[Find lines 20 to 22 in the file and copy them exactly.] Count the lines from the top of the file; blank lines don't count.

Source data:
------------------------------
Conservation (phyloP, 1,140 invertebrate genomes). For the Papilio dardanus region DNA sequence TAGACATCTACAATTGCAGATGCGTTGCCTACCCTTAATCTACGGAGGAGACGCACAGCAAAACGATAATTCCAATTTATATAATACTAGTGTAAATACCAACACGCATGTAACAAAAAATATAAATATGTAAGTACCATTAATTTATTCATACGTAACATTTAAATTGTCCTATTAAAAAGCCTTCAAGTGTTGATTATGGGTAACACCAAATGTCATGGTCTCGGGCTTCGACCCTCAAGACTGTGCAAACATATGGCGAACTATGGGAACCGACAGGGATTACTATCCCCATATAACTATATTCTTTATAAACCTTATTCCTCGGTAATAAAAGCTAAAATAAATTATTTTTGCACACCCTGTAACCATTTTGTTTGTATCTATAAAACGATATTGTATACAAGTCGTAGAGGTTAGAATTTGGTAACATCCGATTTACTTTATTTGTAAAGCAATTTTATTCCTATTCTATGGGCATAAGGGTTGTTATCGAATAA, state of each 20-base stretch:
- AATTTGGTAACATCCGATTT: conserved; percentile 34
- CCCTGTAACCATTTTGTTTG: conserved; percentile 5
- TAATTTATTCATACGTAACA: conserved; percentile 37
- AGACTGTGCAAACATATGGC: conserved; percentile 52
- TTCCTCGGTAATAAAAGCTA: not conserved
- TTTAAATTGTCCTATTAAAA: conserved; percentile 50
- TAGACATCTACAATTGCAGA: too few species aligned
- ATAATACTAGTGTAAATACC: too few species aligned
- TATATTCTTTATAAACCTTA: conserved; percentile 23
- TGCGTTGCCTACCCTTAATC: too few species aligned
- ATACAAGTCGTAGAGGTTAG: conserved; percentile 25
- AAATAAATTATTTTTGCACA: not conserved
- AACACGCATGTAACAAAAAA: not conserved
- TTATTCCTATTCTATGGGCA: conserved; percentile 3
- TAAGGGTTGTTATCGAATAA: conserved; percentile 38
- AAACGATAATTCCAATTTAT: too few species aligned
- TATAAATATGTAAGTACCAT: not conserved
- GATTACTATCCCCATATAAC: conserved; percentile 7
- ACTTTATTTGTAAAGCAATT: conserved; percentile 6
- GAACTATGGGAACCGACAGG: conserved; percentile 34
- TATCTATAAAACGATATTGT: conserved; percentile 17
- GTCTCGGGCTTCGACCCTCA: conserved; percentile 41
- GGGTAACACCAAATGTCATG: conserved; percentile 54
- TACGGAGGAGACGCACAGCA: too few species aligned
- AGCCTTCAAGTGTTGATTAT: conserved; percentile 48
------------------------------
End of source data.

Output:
- ACTTTATTTGTAAAGCAATT: conserved; percentile 6
- GAACTATGGGAACCGACAGG: conserved; percentile 34
- TATCTATAAAACGATATTGT: conserved; percentile 17